Finance Work Unions and businesses back Morrison’s calls to support workers

Unions and businesses back Morrison’s calls to support workers

Workers could be affected by the spread of the coronavirus.
Canberra has no active coronavirus cases – seven weeks after recording its first. Photo: The New Daily
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Unions and business groups have backed Prime Minister Scott Morrison’s calls for bosses to “support your workers” through the coronavirus epidemic.

As the number of confirmed coronavirus cases in Australia hit the 100 mark, Industrial Relations Minister Christian Porter met union and businesses representatives on Tuesday to determine the main challenges they faced and how they planned to overcome them.

“Some people already have the solutions, they will say, to problems that we don’t quite fully understand the scope, scale and dimensions of yet,” Mr Porter told reporters in Sydney after the meeting.

“We listened to everyone’s solutions but today, first and foremost, we were trying to understand the dimensions of the challenges and the problems that are likely to arise.”

Unions have raised concerns about 3.3 million people without access to sick leave.

The Fair Work Act does not have specific rules on whether employers can stand down workers without pay if they are forced to self-isolate.

ACTU secretary Sally McManus told The New Daily the pressures on casual workers were immense and could lead to workers shunning testing for the virus.

“Any response that does not stop casual workers from being financially penalised for doing the right thing, getting tested and isolating will totally fail,” Ms McManus said.

“Many will avoid getting tested and will go to work sick and this will spread the virus, especially as they are working in industries such as healthcare, retail and hospitality.”

Ms McManus also acknowledged some encouraging signs from big business, while noting that governments must help smaller operators weather the financial storm ahead.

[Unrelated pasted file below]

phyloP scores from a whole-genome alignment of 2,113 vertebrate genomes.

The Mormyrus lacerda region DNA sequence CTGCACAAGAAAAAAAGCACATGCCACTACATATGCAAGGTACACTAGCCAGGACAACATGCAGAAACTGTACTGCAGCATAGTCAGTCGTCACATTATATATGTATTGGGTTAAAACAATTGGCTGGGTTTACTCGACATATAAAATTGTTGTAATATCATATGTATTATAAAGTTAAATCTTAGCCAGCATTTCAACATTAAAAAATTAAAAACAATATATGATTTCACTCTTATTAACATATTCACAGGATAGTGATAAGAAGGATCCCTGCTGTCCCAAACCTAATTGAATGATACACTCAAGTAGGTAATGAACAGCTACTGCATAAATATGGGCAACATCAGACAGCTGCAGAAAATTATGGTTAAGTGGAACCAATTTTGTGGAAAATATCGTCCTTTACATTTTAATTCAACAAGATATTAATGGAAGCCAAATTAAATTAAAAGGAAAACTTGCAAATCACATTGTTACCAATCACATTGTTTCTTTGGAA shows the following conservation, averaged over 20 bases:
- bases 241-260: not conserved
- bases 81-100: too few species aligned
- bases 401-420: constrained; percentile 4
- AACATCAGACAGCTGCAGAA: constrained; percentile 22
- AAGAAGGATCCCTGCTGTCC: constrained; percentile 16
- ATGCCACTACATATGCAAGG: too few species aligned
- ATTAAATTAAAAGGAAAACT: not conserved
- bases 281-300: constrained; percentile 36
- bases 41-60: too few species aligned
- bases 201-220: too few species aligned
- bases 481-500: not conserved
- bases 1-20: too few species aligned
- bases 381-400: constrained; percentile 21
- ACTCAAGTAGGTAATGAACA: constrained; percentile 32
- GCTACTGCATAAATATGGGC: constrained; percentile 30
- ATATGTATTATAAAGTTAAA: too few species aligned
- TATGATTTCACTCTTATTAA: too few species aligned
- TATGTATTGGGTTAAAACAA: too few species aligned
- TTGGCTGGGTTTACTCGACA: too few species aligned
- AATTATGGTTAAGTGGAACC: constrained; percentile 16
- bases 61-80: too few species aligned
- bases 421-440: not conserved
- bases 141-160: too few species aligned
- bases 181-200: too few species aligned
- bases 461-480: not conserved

“We do have to think about small businesses because they’re also going to struggle if there is a further downturn,” she told reporters.

“That’s why the government needs to play a role in supporting those workers and those contractors, those small businesses in order to make sure that people can look after themselves and keep healthy, but also so the economy can keep operating.”

Mr Porter said if someone was told to quarantine themselves, the first response should be to see if they could continue working from home.

“That won’t be possible in all businesses, but it might be the first time that some people in some businesses have worked from home because they’ve been directed to stay home for a period of isolation,” he said.

Ms McManus also urged setting up remote working, but said special leave arrangements might also be necessary.

“This is going to perhaps be more than just your normal sick leave if people have to self-isolate for a while,” she said.

Mr Porter cautioned against interest groups trying to “back pocket out” things they’ve long called for and seeking to make them happen now under the guise of a health crisis.

He also issued a warning to unions that adding industrial action to economic stresses would be “a very major additional and significant difficulty that we just really don’t need”.

Although the business community has recognised the severity of the challenges, Business Council of Australia president Tim Reed doesn’t believe the virus will trigger a large spike in unemployment.

“Wherever businesses can, they should continue to support their employees who have supported them through their business growth through that period of time,” he told ABC radio.

Meanwhile, Ai Group chief executive Innes Willox said in a press release the meeting was “productive” and that businesses would do what they could to support “their workforces, suppliers and customers through the period ahead”. 

But he said the longer the situation went on, the harder that would become, as the economy was already struggling before the onset of the coronavirus outbreak.

“Ai Group is looking forward to the government’s announcement of its stimulus measures,” Mr Willox said.

“COVID-19 has arrived at a time when the economic outlook has been deteriorating, business investment has disappointed and productivity growth has stalled.

“It is critical that measures to boost business investment should feature prominently in the government’s package.”

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